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RIGHTS >Minorities request civil envoys in charter talks

ISTANBUL - Hürriyet Daily News

Prominent figures of Turkey’s non-Muslim minorities say they would like to have civil representatives, instead of religious ones, to take part in discussions with Turkey’s new constitution commission.

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The spokesman for Anatolian Greek foundations, Laki Vingas says they will consult with academics and legal experts. DAILY NEWS photo, Hasan ALTINIŞIK

The spokesman for Anatolian Greek foundations, Laki Vingas says they will consult with academics and legal experts. DAILY NEWS photo, Hasan ALTINIŞIK

    Vercihan ZiflioğluVercihan Ziflioğluvercihan.ziflioglu@hurriyet.com.tr

    Representatives of Turkey’s non-Muslim minorities met Dec. 15 at the Armenian Patriarchate in Istanbul’s Kumkapı district to discuss the ongoing efforts to draft a new constitution amidst a discussion on who should represent them. 

    Participants in the meeting debated on the recognition of minorities as legal entities, citizenship, cultural organization and the Lausanne Treaty of 1923, which prescribed the current status of non-Muslim minorities in the country, Laki Vingas, the spokesman for Anatolian Greek foundations and a member of the Foundations General Council, told the Hürriyet Daily News. 

    Joint commission

    Greek Orthodox Patriarch Bartholomeos, the Ancient Syriac Community’s Metropolitan Yusuf Çetin and Chief Rabbi İshak Haleva also attended the meeting. There, a decision was made to establish a joint commission of academics and legal experts, said Vingas, the spokesperson for Anatolian Greek foundations and a council member in charge of minority foundations under the Foundations Directorate General. Claims by the Syriac Christian community, one of Turkey’s long forgotten minorities, that they had been kept out of the legal framework provided by the Treaty of Lausanne also came up during the meeting, Vingas said.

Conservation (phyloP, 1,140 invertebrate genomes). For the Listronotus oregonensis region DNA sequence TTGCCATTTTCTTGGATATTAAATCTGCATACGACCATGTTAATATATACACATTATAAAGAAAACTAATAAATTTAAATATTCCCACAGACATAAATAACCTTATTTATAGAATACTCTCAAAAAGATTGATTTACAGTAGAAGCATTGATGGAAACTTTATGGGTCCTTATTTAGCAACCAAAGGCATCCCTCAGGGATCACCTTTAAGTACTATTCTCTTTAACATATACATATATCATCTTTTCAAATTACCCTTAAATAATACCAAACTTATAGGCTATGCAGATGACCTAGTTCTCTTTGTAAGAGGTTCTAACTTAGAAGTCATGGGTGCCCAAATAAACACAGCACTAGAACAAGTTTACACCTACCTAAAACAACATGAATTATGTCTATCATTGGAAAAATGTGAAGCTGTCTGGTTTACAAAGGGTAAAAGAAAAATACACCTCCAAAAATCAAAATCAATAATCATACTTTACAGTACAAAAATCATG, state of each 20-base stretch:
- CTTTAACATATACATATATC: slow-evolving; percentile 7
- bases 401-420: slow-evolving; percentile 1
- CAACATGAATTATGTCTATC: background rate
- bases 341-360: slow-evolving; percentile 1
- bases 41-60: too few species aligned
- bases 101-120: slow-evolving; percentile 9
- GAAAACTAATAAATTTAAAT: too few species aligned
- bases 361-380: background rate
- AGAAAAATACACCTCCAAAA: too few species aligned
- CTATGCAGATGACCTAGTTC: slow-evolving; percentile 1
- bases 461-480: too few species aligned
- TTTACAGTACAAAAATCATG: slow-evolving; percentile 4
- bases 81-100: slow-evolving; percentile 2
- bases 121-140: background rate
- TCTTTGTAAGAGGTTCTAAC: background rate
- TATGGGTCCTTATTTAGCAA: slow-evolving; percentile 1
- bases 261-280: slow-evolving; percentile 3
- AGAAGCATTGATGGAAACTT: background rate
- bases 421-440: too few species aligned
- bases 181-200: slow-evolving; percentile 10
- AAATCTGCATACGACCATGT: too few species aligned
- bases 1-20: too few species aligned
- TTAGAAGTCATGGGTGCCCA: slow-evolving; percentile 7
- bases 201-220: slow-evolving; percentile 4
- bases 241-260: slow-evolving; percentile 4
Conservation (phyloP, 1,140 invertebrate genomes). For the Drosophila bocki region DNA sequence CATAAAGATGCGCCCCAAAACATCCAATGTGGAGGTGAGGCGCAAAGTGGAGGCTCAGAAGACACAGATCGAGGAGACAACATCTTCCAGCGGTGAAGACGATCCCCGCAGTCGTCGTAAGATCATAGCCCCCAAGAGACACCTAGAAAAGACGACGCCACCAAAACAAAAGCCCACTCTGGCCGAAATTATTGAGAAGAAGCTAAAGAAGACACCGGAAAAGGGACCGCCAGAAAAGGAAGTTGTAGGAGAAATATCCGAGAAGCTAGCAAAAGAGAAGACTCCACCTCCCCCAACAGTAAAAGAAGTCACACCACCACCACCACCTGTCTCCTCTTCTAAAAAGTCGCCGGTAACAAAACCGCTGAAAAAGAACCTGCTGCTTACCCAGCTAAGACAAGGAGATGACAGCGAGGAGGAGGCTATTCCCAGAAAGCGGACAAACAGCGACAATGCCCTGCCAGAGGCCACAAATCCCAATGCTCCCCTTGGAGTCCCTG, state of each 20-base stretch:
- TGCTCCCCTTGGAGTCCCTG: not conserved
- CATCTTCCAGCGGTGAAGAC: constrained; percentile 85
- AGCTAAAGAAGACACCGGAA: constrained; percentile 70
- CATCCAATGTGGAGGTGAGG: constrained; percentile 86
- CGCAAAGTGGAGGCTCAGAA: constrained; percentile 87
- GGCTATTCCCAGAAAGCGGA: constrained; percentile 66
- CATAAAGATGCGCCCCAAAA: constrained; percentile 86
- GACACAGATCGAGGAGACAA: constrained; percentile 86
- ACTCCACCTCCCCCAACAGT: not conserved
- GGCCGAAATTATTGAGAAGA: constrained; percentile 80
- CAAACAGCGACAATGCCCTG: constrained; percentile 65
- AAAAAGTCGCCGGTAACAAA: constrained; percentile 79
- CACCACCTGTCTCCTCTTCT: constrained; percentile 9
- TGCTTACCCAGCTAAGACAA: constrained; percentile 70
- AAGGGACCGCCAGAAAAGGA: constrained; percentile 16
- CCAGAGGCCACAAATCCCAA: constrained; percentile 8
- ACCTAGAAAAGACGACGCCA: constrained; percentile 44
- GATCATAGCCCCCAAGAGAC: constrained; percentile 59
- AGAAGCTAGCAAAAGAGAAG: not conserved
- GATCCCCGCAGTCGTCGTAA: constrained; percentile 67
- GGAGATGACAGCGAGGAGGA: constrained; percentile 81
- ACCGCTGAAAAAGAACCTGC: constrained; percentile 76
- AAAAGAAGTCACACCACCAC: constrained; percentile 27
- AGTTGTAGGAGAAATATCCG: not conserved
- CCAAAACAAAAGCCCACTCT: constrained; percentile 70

“This topic goes beyond me. Are we going to look for solutions to the problems of all minority communities, or [the problems of minorities recognized by the] Lausanne Treaty plus the Syriacs? By itself, the Lausanne Treaty is inadequate for a contemporary understanding,” Vingas said. 
    Foundation representatives and the religious leaders of minority communities will also be invited to Ankara for consultations with the sub-commission on associations and foundations under the Constitutional Reconciliation Commission within the scope of Parliament’s ongoing efforts to draft a new constitution. 

    Another meeting was also held Dec. 15 at the Nazar Şirinoğlu Hall of the Surp Vartananzs Armenian Church in Istanbul’s Feriköy district by lay representatives of the Armenian community, foundation administrators and academics. The participants discussed the role to be played by non-clerical minority members in drafting the new constitution. 

     “We are going to establish a working group. Decisions made [by established minority leaders]are with going to be brought to the attention of community members. A few people cannot make decisions on our behalf. It was said in the past that minority communities do not speak up. Now we have demands,” a Turkish-ArmenianTatyos Bebek told the Daily News. “If we are talking about a civilian constitution, then civilians [lay members of minority communities] will of course be involved in the process,” Vingas also said.

    December/17/2011

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